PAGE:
Snapper with Hatch Chile Salsa

I try to eat whatever is in season, which really isn't a problem in bountiful Los Angeles with our access to great fresh fruits and vegetables. Peach season was one of my favorites, but as I bid adieu to my fuzzy friend, I'm looking for my next culprit. Enter the hatch chile.


Hatch chiles are a curious lot given that they're the only chiles that come in different temperatures ranging from mild to eye watering. The tricky thing is that they're all the same color (green), so ideally your grocery store has them labeled, and if not, be sure to ask, or get ready to play heat roulette.


Even more curious is that these chiles have a very specific season that runs just a few weeks, usually straddling the months of August and September. These chiles get their name from their original growing area in Hatch, New Mexico. By day they have intense sunlight, and at night it turns cool, resulting in a pepper with a unique and meaty flavor. Luckily Melissa's Produce does the driving for us and makes them easily available around town, and they even supplied me with a few to sample, along with their new cookbook that will leave you wondering, why you've ever cooked without these.


You may have recently seen your local grocery store with big grills out front and a strong fragrance in the air as they roast some of these fine delicacies. You do need to roast and peel the chiles before using them, which is easy to do at home, but even easier, is picking them up already roasted in store when in season.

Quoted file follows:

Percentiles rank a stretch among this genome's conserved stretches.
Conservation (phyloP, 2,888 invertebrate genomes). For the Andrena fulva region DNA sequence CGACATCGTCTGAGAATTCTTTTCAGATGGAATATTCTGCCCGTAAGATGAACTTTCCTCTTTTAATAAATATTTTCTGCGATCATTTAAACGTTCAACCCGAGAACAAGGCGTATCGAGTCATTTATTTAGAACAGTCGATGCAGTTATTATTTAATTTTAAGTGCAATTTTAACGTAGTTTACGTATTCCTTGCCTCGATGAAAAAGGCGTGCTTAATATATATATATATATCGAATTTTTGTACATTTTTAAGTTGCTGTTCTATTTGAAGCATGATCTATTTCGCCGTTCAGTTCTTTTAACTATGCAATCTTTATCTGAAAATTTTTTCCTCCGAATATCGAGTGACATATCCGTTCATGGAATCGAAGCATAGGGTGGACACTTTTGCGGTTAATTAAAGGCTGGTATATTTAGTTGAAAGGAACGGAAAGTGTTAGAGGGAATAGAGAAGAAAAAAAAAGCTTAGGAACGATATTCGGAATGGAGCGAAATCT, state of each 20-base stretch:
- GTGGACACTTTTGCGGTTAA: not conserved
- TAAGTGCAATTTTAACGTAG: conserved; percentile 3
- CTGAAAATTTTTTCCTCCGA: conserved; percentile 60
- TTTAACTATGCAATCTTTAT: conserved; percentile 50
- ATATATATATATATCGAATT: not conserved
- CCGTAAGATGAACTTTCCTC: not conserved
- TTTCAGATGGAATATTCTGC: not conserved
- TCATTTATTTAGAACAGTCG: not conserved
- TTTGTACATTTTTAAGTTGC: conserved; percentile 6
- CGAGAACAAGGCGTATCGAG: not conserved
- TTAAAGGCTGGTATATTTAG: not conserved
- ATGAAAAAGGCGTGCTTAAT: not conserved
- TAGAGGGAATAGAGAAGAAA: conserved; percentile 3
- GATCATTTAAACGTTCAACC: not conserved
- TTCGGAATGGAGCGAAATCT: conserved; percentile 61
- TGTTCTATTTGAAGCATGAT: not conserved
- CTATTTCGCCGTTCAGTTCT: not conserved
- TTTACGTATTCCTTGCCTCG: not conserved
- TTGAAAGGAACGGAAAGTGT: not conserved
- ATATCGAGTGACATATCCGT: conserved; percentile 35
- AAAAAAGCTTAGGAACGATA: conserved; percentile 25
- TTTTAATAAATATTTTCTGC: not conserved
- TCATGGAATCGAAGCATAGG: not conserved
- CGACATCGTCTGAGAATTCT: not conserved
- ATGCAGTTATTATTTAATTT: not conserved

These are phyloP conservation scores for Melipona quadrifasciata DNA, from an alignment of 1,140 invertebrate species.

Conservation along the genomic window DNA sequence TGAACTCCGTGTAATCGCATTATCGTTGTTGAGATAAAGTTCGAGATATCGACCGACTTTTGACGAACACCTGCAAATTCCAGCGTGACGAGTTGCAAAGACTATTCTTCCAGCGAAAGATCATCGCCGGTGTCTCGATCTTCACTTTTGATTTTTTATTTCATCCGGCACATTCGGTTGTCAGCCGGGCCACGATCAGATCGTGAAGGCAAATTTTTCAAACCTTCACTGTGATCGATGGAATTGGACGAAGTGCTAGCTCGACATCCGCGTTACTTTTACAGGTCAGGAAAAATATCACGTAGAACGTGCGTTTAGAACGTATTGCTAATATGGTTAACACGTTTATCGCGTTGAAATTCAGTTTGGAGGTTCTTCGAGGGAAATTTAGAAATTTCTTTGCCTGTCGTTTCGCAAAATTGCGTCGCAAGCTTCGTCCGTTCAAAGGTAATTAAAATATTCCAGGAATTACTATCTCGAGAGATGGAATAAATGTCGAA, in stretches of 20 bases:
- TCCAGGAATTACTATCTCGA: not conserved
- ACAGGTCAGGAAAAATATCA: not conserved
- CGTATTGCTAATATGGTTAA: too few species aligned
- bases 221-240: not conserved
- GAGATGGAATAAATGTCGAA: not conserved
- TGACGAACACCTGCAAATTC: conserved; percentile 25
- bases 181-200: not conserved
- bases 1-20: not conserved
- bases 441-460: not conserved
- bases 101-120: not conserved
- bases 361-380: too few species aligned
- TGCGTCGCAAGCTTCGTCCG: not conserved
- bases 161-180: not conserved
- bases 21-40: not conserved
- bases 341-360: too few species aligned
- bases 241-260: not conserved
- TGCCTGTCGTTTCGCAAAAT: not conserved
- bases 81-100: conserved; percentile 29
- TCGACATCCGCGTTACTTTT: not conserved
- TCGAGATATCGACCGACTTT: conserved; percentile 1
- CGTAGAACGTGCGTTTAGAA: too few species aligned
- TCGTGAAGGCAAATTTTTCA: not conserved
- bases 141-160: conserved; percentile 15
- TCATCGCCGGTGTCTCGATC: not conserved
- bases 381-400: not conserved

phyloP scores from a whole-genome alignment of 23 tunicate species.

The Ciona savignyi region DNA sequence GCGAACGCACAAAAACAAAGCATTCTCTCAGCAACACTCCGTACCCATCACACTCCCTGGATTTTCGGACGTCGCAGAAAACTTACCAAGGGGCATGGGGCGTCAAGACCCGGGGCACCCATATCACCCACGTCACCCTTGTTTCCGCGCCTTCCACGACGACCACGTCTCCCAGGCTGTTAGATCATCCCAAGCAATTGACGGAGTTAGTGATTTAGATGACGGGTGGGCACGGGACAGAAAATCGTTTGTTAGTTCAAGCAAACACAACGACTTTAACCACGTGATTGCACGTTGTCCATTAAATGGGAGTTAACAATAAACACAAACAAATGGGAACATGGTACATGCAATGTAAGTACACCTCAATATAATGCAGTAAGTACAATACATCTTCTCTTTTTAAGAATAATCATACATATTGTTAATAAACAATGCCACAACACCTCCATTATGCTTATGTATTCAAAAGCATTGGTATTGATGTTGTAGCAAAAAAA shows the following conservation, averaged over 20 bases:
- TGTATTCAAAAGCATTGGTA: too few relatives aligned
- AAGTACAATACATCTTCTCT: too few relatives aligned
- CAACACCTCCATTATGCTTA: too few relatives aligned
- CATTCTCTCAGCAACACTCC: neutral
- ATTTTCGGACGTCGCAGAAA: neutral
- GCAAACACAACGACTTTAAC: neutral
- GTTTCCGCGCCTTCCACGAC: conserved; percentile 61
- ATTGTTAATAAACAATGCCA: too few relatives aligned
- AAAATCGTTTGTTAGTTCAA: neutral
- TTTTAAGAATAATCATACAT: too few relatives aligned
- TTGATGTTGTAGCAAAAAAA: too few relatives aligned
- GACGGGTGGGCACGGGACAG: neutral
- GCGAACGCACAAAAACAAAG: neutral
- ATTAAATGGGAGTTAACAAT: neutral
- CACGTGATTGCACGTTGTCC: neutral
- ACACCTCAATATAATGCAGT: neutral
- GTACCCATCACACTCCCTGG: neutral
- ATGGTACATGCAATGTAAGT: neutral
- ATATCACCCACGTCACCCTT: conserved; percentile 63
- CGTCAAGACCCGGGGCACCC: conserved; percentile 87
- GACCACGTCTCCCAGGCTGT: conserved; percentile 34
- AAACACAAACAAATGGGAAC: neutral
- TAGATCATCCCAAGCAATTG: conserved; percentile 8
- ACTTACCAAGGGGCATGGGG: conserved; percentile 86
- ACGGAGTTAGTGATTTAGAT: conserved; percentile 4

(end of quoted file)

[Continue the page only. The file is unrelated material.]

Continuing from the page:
If you're doing your own home roasting, you can hold them over a gas flame, put them on the grill, or place them in the oven. I found it took about 10 minutes to give them a nice all over char.

Once charred, put them in a bowl and cover with plastic wrap to allow the chiles to steam and the skins to soften for removal.  After they've cooled, use your fingers to remove the skin and chop the stem off, slice open and discard the seeds.   


They're now ready to go, or you can slip them in the freezer to use at a later date. 


I decided to make an easy, fresh tomato, caper salsa with the chiles to spice up some fresh caught Snapper. Spice it up it did, and made my house smell smoky and nice.


I only ended up using about half of one of the chiles since I had the hottest one, but if you get a milder chile, you may want to double it. I'm not someone who tends to like steam coming out my ears when I eat, but I know some of my friends do, so adjust according to your own taste.

Snapper with hatch chili salsa

Snapper with Hatch Chile Salsa

Serves 2


  • 1 pound of snapper or other white fish
  • 1/2 Hatch Chile - roasted, skinned and seeded (see above for details) 
  • 6 ounces of cherry tomatoes, quartered
  • 2 tablespoons of capers
  • Juice of half of lemon
  • Salt and pepper to taste


  1. Finely chop chile, and add tomatoes and capers.  Season with salt and pepper.
  2. Heat a pan over medium heat and coat with non-stick spray.
  3. Season fish with salt and pepper on both sides and add to pan when hot.
  4. Cook until fish is opaque, approximately 3-5 minutes per side.
  5. When fish is nearly cooked, add salsa to the pan until warm, about 2-3 minutes.
  6. Squeeze the juice of the lemon on top and serve.